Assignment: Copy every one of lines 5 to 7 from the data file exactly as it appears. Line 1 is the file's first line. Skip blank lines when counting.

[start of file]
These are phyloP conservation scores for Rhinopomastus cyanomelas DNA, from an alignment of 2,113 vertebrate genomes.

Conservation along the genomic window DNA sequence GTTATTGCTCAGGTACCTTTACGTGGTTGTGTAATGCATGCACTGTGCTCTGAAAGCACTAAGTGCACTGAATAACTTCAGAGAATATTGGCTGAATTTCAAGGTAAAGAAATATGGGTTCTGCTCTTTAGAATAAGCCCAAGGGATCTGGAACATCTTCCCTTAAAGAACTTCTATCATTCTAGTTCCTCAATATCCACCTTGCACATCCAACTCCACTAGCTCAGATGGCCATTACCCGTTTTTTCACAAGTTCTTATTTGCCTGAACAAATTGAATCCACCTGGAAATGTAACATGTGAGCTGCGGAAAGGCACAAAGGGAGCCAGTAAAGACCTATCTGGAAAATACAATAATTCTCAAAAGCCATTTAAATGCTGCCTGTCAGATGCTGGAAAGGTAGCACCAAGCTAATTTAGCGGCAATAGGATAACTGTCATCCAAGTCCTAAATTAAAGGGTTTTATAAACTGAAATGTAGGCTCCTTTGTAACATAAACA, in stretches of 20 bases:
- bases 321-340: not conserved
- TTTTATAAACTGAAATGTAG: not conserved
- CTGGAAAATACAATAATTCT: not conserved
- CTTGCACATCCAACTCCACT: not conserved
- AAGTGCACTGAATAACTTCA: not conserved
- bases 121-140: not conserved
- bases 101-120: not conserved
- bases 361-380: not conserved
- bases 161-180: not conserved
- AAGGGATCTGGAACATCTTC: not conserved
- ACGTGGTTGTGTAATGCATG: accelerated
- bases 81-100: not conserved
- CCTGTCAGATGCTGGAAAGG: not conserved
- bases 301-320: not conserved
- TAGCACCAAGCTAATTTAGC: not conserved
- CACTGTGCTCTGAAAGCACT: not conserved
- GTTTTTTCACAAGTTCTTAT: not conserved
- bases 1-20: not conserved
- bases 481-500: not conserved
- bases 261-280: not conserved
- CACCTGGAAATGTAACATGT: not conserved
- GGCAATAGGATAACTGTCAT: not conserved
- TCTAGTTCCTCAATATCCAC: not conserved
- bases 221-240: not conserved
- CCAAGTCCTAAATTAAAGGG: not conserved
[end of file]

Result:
- CTGGAAAATACAATAATTCT: not conserved
- CTTGCACATCCAACTCCACT: not conserved
- AAGTGCACTGAATAACTTCA: not conserved